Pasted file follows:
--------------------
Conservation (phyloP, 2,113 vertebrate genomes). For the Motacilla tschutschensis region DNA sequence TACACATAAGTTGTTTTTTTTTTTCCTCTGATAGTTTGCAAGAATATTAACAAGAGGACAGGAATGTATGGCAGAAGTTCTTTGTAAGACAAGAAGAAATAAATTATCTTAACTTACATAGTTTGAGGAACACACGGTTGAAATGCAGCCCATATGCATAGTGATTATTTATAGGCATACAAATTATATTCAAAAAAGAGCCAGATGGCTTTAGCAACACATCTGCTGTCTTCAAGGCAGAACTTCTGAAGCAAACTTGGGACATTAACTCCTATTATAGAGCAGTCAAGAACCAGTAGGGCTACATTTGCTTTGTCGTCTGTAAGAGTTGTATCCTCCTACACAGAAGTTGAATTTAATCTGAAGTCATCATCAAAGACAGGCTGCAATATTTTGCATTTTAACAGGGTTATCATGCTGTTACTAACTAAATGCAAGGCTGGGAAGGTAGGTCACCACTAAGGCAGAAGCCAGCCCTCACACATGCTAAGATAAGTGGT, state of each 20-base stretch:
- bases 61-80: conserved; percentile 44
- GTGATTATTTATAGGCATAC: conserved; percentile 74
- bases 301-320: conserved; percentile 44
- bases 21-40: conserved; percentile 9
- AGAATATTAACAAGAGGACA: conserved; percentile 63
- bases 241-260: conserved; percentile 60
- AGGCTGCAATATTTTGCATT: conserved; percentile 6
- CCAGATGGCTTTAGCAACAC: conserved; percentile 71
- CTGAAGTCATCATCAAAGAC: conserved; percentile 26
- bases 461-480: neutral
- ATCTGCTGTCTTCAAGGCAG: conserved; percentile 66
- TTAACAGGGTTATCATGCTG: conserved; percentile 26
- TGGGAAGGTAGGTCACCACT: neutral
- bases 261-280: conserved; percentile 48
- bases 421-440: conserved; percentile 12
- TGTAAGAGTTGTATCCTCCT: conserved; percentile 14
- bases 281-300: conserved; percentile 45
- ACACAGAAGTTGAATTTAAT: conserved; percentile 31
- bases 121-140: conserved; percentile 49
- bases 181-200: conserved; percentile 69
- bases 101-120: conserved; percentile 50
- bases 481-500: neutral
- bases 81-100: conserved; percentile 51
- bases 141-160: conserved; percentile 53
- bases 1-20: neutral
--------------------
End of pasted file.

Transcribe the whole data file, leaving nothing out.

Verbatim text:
Conservation (phyloP, 2,113 vertebrate genomes). For the Motacilla tschutschensis region DNA sequence TACACATAAGTTGTTTTTTTTTTTCCTCTGATAGTTTGCAAGAATATTAACAAGAGGACAGGAATGTATGGCAGAAGTTCTTTGTAAGACAAGAAGAAATAAATTATCTTAACTTACATAGTTTGAGGAACACACGGTTGAAATGCAGCCCATATGCATAGTGATTATTTATAGGCATACAAATTATATTCAAAAAAGAGCCAGATGGCTTTAGCAACACATCTGCTGTCTTCAAGGCAGAACTTCTGAAGCAAACTTGGGACATTAACTCCTATTATAGAGCAGTCAAGAACCAGTAGGGCTACATTTGCTTTGTCGTCTGTAAGAGTTGTATCCTCCTACACAGAAGTTGAATTTAATCTGAAGTCATCATCAAAGACAGGCTGCAATATTTTGCATTTTAACAGGGTTATCATGCTGTTACTAACTAAATGCAAGGCTGGGAAGGTAGGTCACCACTAAGGCAGAAGCCAGCCCTCACACATGCTAAGATAAGTGGT, state of each 20-base stretch:
- bases 61-80: conserved; percentile 44
- GTGATTATTTATAGGCATAC: conserved; percentile 74
- bases 301-320: conserved; percentile 44
- bases 21-40: conserved; percentile 9
- AGAATATTAACAAGAGGACA: conserved; percentile 63
- bases 241-260: conserved; percentile 60
- AGGCTGCAATATTTTGCATT: conserved; percentile 6
- CCAGATGGCTTTAGCAACAC: conserved; percentile 71
- CTGAAGTCATCATCAAAGAC: conserved; percentile 26
- bases 461-480: neutral
- ATCTGCTGTCTTCAAGGCAG: conserved; percentile 66
- TTAACAGGGTTATCATGCTG: conserved; percentile 26
- TGGGAAGGTAGGTCACCACT: neutral
- bases 261-280: conserved; percentile 48
- bases 421-440: conserved; percentile 12
- TGTAAGAGTTGTATCCTCCT: conserved; percentile 14
- bases 281-300: conserved; percentile 45
- ACACAGAAGTTGAATTTAAT: conserved; percentile 31
- bases 121-140: conserved; percentile 49
- bases 181-200: conserved; percentile 69
- bases 101-120: conserved; percentile 50
- bases 481-500: neutral
- bases 81-100: conserved; percentile 51
- bases 141-160: conserved; percentile 53
- bases 1-20: neutral